Grammar 5 | Intermediate | CEFR B2

Adjective Clause

Listen to three conversations using adjective clauses.

Conversation #1

Man: Who is this party for?
Woman: Tim. He's the guy who I was telling you about.
Man: Refresh my memory. Is he the guy who opened the new cafe.
Woman: No, that's Larry. He's the guy who just moved in the house down the street.
Man: Oh, the house that has that huge garage.
Woman: Yes, that's the house and that's the guy.

Conversation #2

Man: So, where do you work?
Woman: I work for a tech company that makes business software.
Man: Really, what kind of software do you make?
Woman: We build tools that help companies manage their money.
Man: Really. My company, which deals with that sort of thing, might be interested.
Woman: Great. Let me give you my card.

Conversation #3

Man: Do you know whose desk this is?
Woman: I think that is Joan's desk.
Man: No, that's Joan's desk. The one that has two monitors is Joan's desk.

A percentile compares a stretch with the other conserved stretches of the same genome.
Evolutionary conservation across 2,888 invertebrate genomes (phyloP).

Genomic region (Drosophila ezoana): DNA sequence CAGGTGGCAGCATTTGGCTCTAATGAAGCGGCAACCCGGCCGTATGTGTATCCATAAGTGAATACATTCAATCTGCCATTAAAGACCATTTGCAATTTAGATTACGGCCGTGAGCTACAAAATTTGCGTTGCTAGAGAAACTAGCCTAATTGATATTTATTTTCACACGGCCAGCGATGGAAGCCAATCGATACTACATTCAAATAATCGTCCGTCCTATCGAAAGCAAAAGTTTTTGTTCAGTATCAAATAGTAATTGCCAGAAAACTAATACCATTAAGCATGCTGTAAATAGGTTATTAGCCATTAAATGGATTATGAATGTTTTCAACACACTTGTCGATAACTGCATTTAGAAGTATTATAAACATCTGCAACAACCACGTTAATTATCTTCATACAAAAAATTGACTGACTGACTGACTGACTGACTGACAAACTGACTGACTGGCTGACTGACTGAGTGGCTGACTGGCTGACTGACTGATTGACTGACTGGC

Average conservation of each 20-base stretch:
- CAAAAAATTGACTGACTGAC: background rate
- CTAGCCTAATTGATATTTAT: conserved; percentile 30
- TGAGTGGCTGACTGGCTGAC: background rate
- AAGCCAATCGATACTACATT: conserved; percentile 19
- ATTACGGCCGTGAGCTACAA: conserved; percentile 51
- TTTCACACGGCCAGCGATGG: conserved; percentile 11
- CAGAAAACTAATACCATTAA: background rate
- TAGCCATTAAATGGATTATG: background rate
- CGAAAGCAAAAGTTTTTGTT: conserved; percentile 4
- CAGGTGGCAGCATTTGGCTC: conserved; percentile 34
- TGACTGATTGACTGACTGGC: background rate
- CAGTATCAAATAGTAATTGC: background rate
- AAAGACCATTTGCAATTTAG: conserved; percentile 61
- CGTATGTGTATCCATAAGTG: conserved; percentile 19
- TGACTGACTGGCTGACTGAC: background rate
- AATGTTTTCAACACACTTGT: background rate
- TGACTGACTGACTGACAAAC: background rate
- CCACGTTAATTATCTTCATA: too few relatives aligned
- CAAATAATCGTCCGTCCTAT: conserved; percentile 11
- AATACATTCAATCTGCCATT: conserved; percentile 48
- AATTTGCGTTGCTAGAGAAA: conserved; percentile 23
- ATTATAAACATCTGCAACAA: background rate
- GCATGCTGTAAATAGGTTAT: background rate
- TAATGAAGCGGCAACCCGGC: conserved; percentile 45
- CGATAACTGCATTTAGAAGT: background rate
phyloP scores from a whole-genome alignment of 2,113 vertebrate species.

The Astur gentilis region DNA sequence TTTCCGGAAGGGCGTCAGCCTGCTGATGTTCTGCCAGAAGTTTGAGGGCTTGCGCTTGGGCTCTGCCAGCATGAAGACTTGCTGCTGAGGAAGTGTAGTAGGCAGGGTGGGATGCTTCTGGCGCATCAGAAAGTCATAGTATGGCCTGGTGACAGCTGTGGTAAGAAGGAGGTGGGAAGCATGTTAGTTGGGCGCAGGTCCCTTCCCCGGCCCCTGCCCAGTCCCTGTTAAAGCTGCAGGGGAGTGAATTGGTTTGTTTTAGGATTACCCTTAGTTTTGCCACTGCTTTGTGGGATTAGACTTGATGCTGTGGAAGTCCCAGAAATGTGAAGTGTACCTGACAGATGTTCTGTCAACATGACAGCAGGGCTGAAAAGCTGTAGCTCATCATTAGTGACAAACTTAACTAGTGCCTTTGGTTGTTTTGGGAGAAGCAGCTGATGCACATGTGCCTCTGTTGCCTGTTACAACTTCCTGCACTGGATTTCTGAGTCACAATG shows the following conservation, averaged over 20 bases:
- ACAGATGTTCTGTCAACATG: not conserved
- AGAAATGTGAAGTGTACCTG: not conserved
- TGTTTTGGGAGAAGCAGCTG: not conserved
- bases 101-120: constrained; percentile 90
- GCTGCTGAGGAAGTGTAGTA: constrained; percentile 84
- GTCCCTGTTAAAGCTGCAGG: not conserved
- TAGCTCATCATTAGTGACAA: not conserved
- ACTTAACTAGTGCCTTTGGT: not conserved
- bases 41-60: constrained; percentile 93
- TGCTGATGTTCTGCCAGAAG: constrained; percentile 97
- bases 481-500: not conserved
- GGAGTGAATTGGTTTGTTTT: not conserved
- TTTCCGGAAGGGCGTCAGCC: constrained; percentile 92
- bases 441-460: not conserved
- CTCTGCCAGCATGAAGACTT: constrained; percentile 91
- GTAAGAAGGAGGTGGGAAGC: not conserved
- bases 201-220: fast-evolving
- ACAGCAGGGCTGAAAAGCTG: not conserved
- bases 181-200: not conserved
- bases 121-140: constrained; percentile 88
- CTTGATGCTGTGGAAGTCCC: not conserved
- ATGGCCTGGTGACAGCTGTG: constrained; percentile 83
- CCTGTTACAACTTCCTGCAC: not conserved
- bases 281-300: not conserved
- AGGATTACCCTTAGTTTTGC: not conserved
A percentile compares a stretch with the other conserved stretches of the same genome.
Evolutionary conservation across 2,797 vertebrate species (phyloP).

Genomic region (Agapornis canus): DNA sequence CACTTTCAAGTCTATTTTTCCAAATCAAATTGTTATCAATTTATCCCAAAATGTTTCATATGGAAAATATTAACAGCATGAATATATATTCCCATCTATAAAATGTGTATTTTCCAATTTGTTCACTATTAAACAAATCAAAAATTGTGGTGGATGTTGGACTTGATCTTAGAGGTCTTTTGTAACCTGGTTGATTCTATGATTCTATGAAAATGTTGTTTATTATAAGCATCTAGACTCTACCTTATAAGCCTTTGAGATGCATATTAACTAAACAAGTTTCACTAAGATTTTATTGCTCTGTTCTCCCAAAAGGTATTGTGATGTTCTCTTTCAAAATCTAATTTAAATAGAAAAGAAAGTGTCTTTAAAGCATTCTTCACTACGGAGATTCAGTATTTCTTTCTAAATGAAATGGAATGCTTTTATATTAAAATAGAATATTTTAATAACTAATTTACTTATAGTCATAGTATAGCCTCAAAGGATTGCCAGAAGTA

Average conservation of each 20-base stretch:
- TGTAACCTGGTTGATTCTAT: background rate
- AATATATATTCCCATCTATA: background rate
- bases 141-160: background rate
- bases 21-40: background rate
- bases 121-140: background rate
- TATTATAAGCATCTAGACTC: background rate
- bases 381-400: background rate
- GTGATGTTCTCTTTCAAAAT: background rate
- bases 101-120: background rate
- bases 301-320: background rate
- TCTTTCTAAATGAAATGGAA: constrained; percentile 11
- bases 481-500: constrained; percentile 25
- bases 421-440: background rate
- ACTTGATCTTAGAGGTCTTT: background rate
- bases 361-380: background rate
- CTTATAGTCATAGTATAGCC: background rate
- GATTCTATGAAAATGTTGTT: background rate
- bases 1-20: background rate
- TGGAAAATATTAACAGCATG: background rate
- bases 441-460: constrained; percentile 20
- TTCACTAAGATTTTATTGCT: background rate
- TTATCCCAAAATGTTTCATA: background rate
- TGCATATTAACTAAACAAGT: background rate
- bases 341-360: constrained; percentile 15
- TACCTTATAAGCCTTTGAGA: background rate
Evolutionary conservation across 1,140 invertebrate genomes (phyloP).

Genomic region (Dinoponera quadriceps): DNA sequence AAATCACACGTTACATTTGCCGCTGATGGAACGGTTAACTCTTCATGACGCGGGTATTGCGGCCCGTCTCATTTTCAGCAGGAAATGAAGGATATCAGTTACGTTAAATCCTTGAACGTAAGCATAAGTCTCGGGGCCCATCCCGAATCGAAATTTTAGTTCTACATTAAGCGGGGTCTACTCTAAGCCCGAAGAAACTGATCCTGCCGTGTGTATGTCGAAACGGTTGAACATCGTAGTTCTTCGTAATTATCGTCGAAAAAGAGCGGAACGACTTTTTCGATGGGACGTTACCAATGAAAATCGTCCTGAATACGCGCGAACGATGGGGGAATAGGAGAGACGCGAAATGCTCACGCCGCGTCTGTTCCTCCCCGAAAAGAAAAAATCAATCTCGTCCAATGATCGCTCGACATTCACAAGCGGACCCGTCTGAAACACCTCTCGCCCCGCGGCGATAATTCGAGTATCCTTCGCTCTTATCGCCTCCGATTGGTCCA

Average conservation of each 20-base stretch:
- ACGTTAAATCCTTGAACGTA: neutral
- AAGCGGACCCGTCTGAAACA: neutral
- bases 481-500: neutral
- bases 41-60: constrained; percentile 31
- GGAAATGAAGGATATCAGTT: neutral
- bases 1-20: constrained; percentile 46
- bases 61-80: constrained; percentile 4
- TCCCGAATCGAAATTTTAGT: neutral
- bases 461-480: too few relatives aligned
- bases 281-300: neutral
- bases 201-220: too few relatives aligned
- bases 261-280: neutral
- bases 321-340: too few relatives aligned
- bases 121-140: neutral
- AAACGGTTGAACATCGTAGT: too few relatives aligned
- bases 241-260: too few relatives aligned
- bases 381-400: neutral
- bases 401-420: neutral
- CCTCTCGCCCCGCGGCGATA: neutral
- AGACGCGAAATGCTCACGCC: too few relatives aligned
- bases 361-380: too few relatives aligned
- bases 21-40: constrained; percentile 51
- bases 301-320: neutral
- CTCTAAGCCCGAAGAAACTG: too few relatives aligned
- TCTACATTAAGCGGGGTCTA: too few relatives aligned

Woman: Hmm! Well then, I don't know whose it is then.
Man: Well, someone must know who sits here.
Woman: Right, someone. Just not us.

Adjective Clause

Point 1: A defining relative clause is like an adjective, for it describes the noun or person by giving details about it.
  1. This is the shirt that I got on sale.
  2. This is the house that had the party.
  3. The class that I took is no longer offered at the school.
  4. Do you know someone who speaks French.
Point 2: We use that and which in defining clauses with nouns.
  1. The car that I just bought is really fast.
  2. The cafe that I usually go to is closd today.
  3. The town that I grew up in is not the same anymore.
  4. The dog which lives over there is very scary.
Point 3: We use that and who in defining clauses with people. No subject is needed in these cases.
  1. I know a guy that owns his own island.
  2. I know a guy who owns his own island.
  3. I only date people that don't smoke.
  4. I only date people who don't smoke.
Point 4: If the noun and the subject of the relative clause are the same thing, then you cannot omit the subject in the relative clause.
  1. I bought a car that runs on solar power.
  2. She lives in a house that is over 200 years old.
  3. He has a last name that is very hard to pronounce.
  4. We have a old TV which only get three channels.
Answer the following questions about the interview.